Capt. Richard Teo
FNI FCILT MAICD
Managing Risks on board ships
In recent times, there have been much ado about “Managing Risks” on board ships and the ship- operator industry’s responsibility and accountability. There is a
perceptible nervous approach to design, procedures and the processes in risk management. Many operators have purchased software off the shelf, providing little or no training for staff and crew. For those endeavoring to come to terms with this growing complexity, I urge readers to obtain a copy of the ISO AS/NZS 31000:2009 Risk Management Standards (as amended) plus all other associated literature (guidelines, audit etc.), that pertains to this very important management tool. This standard was developed from the original Australian/New Zealand
Know how risks are managed
Accrue a thorough knowledge of the way that risks are measured and assessed and then treated before you attend any of the courses floating around by various vendors. The pretraining programme readings will provide for rich interchange
between the facilitator and the participants as the occasion takes on a “learner-centred” approach. There is just too much “teacher-centred” training in the market place and this does become serious concerns when qualitative transferring of skills
and competences do not happen, only knowledge by rote privileging inconsequential tests and examinations.
Risk management vs managing risk
Let us first examine the meaning of Risk Management and Managing Risk. The standard explains that in general terms, “risk management” refers to the architecture (principles, framework and process) for managing risks effectively. “Managing Risks” refers to applying that architecture to particular risks. This
technique may be applied to existing regulatory systems currently in use within the maritime context.
Over dependence on checklists for risk management
The ISM Code remains the mainstay of how a ship is to be managed. Feedback reflects sometimes on dubious ways in which Port State Control inspections and ISM/SSM audits are conducted in certain parts of the world. There is probably an
emerging need to unlearn some of the stale current practices, e.g. over dependence on checklists in lieu of standard process management techniques. Perhaps it is timely that we begin to take stock of whether learning and experience occurred, and reflect on the experiences. We may just have to learn how to learn,
unlearn some misrepresentations and to relearn altogether, so that we may institute the ISM Code, Safety Management System and Quality Management System with a well-designed risk managed approach that is also Quality Assured within the same framework. Not as it seems, fulfilling mandatory activities via
checklists and tick-flicks to satisfy the auditor.
A need for a well designed risk management process
Common sense and prudence questions the need for three systems that add to the unnecessary complexity. A well designed process management system that incorporates all three as a “Standard Operating Procedure-SOP” would simplify the overall management and activities thereof. It would eliminate much of the duplication of paper work that Masters and Officers are subjected to. Evidence properly gathered, monitored and actioned on a continuous basis in one document folder may now not only be viewed and assessed in one audit, or inspection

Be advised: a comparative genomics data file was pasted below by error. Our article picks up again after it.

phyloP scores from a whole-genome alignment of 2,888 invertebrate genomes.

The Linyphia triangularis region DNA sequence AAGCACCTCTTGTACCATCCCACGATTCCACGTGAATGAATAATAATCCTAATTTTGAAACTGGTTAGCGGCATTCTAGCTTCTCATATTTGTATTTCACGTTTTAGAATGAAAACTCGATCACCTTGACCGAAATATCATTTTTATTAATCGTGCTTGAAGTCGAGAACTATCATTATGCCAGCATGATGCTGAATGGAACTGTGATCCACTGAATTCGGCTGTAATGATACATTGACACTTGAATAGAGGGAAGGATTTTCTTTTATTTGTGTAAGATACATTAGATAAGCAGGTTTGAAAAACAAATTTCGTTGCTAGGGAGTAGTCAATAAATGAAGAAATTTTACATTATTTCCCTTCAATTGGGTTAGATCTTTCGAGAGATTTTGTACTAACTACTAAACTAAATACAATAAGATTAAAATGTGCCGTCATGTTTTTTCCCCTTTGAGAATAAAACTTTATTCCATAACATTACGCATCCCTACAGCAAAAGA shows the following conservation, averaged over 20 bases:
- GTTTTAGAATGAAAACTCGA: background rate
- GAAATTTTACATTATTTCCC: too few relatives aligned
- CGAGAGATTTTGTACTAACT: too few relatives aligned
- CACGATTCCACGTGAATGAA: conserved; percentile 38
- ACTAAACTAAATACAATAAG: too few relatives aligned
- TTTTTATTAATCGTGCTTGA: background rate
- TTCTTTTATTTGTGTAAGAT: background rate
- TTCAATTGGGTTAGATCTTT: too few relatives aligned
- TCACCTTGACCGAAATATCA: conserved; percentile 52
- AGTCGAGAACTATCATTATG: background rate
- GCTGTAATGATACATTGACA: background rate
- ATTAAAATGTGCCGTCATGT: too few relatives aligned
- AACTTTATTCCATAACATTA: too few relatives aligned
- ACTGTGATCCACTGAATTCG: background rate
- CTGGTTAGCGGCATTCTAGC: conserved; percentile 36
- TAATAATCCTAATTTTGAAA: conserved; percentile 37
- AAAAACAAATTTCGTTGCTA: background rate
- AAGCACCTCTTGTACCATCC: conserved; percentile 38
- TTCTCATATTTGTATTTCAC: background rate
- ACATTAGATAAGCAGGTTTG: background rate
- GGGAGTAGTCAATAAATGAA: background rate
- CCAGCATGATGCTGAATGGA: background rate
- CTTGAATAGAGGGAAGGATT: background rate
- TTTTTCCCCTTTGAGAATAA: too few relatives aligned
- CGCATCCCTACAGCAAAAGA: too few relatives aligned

but also provide records of the learned outcomes for training and other further uses.
Taking a few steps back
But first, we should take a few steps backwards and see how the systems merchants have penetrated this very vulnerable but lucrative maritime market. More about this is envisaged in the next installment of this article. Certainly the author encourages readers to write in and give your valuable experiences and
Capt Richard Teo
ISO 31000 Risk Management
Meanwhile, this article will be the first in a series of topics that may enlighten mariners on this rather important evolution and standard, called Risk Management. This knowledge, skill and praxis practice requires a few select competences not found in the STCW code. These are however desirous for practicing seafarers across the rankings,
As an aid to mariners, some of the terms, in plain language as stated in the ISO 31000 standard above are reproduced below,
In our next installment, we will explore further on uncertainties, assessing the risk and how such risks may be managed. Organisational culture has a very important position and situation in risk management.
Sample risk management strategy template
A sample template, Risk Assessment Strategy, for recording and monitoring the hazards for risk treatment or mitigation is appended below. Templates are only guides and therefore each organisation needs to make improvements to templates given to them by vendors.
Risk Management requires a skills-set of competences that are quite neglected. Cursory courses are conducted by various vendors who sometimes may not be sufficiently trained in such specialised management tools. The various issues and problems that are now surfacing reflects the inadequate or insufficient knowledge, skills and praxis of many mariners and auditors. What dangers then that may occur due to these emerging issues and problems may be catastrophic as ships get larger, more sophisticated with less well trained people in critical positions on ships and ashore.
It is also important to be conversant with the fact that Risk Management is not just about threats, uncertainty and harm but also about managing opportunities and being proactive with regards to potential losses and or gains. Therefore risk
management would be embedded in the organisation’s culture